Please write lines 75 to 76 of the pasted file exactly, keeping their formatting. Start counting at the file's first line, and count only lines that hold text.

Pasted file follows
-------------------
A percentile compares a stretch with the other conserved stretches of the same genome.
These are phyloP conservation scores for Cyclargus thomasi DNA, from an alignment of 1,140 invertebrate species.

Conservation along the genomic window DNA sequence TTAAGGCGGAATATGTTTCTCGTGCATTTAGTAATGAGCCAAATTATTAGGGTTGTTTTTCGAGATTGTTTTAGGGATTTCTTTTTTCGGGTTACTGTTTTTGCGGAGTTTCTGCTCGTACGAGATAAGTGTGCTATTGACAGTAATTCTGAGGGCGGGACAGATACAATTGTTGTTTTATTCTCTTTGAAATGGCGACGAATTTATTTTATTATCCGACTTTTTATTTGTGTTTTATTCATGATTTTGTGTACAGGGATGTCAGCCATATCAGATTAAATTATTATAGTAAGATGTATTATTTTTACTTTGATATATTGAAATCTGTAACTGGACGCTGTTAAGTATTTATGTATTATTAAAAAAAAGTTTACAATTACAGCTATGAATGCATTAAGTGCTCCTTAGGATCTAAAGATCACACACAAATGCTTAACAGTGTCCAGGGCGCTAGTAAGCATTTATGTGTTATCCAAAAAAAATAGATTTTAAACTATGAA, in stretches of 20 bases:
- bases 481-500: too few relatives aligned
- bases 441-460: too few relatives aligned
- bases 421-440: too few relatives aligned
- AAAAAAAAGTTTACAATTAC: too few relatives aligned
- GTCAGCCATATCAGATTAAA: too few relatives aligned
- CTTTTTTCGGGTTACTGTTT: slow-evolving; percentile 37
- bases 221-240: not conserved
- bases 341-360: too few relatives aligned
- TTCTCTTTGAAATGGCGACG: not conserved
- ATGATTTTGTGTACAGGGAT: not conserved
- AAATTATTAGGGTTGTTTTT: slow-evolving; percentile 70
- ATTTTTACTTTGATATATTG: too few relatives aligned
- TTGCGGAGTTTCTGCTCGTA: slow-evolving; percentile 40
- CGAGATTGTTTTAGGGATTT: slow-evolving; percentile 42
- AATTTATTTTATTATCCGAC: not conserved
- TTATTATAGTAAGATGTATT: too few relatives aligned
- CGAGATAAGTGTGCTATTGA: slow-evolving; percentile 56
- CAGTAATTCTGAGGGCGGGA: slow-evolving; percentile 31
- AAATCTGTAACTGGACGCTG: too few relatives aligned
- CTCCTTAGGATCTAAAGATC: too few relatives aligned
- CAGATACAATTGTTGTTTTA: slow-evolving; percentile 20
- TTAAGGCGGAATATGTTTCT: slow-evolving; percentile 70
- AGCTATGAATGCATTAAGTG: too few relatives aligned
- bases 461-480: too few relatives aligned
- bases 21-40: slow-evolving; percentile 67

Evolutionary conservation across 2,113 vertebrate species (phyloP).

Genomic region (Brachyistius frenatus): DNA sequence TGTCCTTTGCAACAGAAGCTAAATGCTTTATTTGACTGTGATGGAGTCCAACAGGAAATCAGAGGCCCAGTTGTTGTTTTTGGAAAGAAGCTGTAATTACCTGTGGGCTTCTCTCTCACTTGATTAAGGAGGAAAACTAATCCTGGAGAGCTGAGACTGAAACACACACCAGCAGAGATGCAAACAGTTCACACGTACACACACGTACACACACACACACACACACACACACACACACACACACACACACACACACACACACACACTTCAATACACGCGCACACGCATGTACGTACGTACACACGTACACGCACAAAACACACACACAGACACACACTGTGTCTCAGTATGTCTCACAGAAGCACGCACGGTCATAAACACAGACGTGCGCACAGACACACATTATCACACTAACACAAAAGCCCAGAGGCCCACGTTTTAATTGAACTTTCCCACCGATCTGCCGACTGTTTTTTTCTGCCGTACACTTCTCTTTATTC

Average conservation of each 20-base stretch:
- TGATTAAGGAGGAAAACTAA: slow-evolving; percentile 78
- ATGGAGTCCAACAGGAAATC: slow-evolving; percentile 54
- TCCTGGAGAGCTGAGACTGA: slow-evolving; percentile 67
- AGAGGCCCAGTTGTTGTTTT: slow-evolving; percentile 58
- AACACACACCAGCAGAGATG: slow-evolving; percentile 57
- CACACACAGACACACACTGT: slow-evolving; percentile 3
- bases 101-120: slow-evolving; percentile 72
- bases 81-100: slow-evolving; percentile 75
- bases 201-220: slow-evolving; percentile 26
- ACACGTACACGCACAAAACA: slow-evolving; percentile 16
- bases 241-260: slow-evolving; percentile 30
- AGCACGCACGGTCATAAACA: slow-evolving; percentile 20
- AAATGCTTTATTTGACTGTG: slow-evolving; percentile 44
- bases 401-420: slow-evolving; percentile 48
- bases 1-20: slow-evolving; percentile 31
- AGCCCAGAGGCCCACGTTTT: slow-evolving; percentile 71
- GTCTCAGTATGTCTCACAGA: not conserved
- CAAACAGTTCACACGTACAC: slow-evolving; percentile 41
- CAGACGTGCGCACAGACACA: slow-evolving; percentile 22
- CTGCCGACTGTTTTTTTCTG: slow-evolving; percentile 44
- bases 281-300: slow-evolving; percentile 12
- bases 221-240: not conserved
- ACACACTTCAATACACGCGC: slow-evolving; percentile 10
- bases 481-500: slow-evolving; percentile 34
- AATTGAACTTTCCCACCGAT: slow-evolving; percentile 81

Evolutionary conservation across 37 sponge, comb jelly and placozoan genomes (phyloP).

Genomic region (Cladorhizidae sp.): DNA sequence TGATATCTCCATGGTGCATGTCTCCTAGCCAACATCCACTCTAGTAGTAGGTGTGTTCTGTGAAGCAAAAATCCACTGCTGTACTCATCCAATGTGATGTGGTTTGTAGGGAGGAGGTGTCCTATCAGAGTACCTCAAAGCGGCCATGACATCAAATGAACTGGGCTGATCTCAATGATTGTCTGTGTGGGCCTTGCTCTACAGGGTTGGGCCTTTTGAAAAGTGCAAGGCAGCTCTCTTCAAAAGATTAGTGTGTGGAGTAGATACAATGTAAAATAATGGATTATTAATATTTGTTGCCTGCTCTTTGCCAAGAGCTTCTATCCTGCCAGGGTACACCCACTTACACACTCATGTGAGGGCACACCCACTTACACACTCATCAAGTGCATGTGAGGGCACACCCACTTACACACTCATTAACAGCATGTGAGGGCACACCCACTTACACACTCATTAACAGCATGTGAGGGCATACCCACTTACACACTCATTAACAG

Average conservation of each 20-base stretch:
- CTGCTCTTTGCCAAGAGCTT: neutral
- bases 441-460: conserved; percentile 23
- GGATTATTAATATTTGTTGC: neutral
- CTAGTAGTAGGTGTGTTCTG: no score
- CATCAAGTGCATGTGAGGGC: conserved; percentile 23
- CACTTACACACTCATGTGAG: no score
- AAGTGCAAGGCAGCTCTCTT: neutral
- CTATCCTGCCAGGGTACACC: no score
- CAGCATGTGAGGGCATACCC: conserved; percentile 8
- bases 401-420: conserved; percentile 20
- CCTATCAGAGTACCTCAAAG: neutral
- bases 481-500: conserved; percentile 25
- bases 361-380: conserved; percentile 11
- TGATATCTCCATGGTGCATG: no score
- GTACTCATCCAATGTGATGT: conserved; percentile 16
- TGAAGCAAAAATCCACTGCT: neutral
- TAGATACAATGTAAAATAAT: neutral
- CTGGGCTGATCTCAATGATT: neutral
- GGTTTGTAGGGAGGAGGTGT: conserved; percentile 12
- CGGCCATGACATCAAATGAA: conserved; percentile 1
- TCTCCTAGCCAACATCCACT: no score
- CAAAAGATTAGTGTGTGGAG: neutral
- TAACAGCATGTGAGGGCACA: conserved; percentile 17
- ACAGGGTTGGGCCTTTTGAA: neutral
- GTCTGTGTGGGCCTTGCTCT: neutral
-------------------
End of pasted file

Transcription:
- TGAAGCAAAAATCCACTGCT: neutral
- TAGATACAATGTAAAATAAT: neutral